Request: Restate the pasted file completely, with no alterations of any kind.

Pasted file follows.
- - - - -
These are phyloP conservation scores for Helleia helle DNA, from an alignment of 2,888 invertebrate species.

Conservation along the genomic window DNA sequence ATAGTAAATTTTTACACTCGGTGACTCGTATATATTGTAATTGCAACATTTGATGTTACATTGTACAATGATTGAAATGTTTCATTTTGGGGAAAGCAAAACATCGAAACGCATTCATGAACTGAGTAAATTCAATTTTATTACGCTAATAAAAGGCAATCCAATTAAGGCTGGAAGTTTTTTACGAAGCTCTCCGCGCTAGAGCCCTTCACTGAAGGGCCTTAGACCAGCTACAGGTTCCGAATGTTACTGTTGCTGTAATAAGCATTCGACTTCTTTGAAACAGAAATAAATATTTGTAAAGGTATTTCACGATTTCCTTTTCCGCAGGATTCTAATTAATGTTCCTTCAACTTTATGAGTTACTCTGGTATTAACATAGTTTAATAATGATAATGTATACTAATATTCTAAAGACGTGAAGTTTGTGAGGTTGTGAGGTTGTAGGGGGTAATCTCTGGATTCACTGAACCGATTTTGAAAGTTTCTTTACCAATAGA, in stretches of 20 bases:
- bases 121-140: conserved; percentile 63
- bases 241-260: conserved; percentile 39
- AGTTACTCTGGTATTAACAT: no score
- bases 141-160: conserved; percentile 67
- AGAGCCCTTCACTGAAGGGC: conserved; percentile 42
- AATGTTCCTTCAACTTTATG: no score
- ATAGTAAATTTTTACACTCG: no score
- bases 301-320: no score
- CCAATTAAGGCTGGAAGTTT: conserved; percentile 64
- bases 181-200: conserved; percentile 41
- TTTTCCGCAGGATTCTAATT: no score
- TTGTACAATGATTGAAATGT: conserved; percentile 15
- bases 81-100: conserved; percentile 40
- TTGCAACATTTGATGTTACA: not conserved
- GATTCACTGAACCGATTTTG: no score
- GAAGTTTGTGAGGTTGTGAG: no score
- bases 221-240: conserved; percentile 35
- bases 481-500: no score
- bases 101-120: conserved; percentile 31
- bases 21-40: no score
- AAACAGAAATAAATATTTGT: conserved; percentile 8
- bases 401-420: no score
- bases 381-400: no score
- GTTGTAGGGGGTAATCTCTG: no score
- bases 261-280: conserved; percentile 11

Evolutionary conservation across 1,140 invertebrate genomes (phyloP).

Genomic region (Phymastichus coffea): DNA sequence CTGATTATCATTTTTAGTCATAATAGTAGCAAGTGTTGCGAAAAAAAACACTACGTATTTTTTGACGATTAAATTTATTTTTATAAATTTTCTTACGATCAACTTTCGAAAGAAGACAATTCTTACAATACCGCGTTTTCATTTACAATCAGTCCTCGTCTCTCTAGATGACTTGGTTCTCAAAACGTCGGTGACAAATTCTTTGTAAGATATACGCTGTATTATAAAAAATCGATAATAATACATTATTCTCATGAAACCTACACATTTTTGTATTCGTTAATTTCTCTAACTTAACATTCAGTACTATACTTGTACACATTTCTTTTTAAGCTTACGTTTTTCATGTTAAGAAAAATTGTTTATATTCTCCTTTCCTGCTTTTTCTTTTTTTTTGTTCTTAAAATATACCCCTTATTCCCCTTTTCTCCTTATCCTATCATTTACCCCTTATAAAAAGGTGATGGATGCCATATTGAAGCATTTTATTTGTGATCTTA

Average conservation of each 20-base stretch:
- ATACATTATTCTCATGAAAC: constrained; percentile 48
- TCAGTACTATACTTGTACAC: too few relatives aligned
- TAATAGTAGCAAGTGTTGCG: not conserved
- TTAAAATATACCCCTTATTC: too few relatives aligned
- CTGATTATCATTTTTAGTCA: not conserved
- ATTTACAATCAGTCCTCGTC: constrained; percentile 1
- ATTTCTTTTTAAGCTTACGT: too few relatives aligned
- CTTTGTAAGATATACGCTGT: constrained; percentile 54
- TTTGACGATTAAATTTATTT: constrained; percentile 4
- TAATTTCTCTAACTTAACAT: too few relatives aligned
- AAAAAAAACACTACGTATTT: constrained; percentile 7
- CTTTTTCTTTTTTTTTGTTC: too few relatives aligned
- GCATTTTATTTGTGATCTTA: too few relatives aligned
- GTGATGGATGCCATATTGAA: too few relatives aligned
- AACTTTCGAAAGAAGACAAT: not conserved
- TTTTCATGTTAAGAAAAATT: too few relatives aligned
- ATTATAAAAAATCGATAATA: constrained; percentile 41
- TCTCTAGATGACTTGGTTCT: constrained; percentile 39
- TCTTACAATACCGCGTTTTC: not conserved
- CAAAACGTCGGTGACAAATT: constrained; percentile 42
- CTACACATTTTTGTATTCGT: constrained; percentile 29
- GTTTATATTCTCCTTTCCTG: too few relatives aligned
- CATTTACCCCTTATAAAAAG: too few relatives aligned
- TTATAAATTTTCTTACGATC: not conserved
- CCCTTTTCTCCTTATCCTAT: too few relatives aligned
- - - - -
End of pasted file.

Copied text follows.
These are phyloP conservation scores for Helleia helle DNA, from an alignment of 2,888 invertebrate species.

Conservation along the genomic window DNA sequence ATAGTAAATTTTTACACTCGGTGACTCGTATATATTGTAATTGCAACATTTGATGTTACATTGTACAATGATTGAAATGTTTCATTTTGGGGAAAGCAAAACATCGAAACGCATTCATGAACTGAGTAAATTCAATTTTATTACGCTAATAAAAGGCAATCCAATTAAGGCTGGAAGTTTTTTACGAAGCTCTCCGCGCTAGAGCCCTTCACTGAAGGGCCTTAGACCAGCTACAGGTTCCGAATGTTACTGTTGCTGTAATAAGCATTCGACTTCTTTGAAACAGAAATAAATATTTGTAAAGGTATTTCACGATTTCCTTTTCCGCAGGATTCTAATTAATGTTCCTTCAACTTTATGAGTTACTCTGGTATTAACATAGTTTAATAATGATAATGTATACTAATATTCTAAAGACGTGAAGTTTGTGAGGTTGTGAGGTTGTAGGGGGTAATCTCTGGATTCACTGAACCGATTTTGAAAGTTTCTTTACCAATAGA, in stretches of 20 bases:
- bases 121-140: conserved; percentile 63
- bases 241-260: conserved; percentile 39
- AGTTACTCTGGTATTAACAT: no score
- bases 141-160: conserved; percentile 67
- AGAGCCCTTCACTGAAGGGC: conserved; percentile 42
- AATGTTCCTTCAACTTTATG: no score
- ATAGTAAATTTTTACACTCG: no score
- bases 301-320: no score
- CCAATTAAGGCTGGAAGTTT: conserved; percentile 64
- bases 181-200: conserved; percentile 41
- TTTTCCGCAGGATTCTAATT: no score
- TTGTACAATGATTGAAATGT: conserved; percentile 15
- bases 81-100: conserved; percentile 40
- TTGCAACATTTGATGTTACA: not conserved
- GATTCACTGAACCGATTTTG: no score
- GAAGTTTGTGAGGTTGTGAG: no score
- bases 221-240: conserved; percentile 35
- bases 481-500: no score
- bases 101-120: conserved; percentile 31
- bases 21-40: no score
- AAACAGAAATAAATATTTGT: conserved; percentile 8
- bases 401-420: no score
- bases 381-400: no score
- GTTGTAGGGGGTAATCTCTG: no score
- bases 261-280: conserved; percentile 11

Evolutionary conservation across 1,140 invertebrate genomes (phyloP).

Genomic region (Phymastichus coffea): DNA sequence CTGATTATCATTTTTAGTCATAATAGTAGCAAGTGTTGCGAAAAAAAACACTACGTATTTTTTGACGATTAAATTTATTTTTATAAATTTTCTTACGATCAACTTTCGAAAGAAGACAATTCTTACAATACCGCGTTTTCATTTACAATCAGTCCTCGTCTCTCTAGATGACTTGGTTCTCAAAACGTCGGTGACAAATTCTTTGTAAGATATACGCTGTATTATAAAAAATCGATAATAATACATTATTCTCATGAAACCTACACATTTTTGTATTCGTTAATTTCTCTAACTTAACATTCAGTACTATACTTGTACACATTTCTTTTTAAGCTTACGTTTTTCATGTTAAGAAAAATTGTTTATATTCTCCTTTCCTGCTTTTTCTTTTTTTTTGTTCTTAAAATATACCCCTTATTCCCCTTTTCTCCTTATCCTATCATTTACCCCTTATAAAAAGGTGATGGATGCCATATTGAAGCATTTTATTTGTGATCTTA

Average conservation of each 20-base stretch:
- ATACATTATTCTCATGAAAC: constrained; percentile 48
- TCAGTACTATACTTGTACAC: too few relatives aligned
- TAATAGTAGCAAGTGTTGCG: not conserved
- TTAAAATATACCCCTTATTC: too few relatives aligned
- CTGATTATCATTTTTAGTCA: not conserved
- ATTTACAATCAGTCCTCGTC: constrained; percentile 1
- ATTTCTTTTTAAGCTTACGT: too few relatives aligned
- CTTTGTAAGATATACGCTGT: constrained; percentile 54
- TTTGACGATTAAATTTATTT: constrained; percentile 4
- TAATTTCTCTAACTTAACAT: too few relatives aligned
- AAAAAAAACACTACGTATTT: constrained; percentile 7
- CTTTTTCTTTTTTTTTGTTC: too few relatives aligned
- GCATTTTATTTGTGATCTTA: too few relatives aligned
- GTGATGGATGCCATATTGAA: too few relatives aligned
- AACTTTCGAAAGAAGACAAT: not conserved
- TTTTCATGTTAAGAAAAATT: too few relatives aligned
- ATTATAAAAAATCGATAATA: constrained; percentile 41
- TCTCTAGATGACTTGGTTCT: constrained; percentile 39
- TCTTACAATACCGCGTTTTC: not conserved
- CAAAACGTCGGTGACAAATT: constrained; percentile 42
- CTACACATTTTTGTATTCGT: constrained; percentile 29
- GTTTATATTCTCCTTTCCTG: too few relatives aligned
- CATTTACCCCTTATAAAAAG: too few relatives aligned
- TTATAAATTTTCTTACGATC: not conserved
- CCCTTTTCTCCTTATCCTAT: too few relatives aligned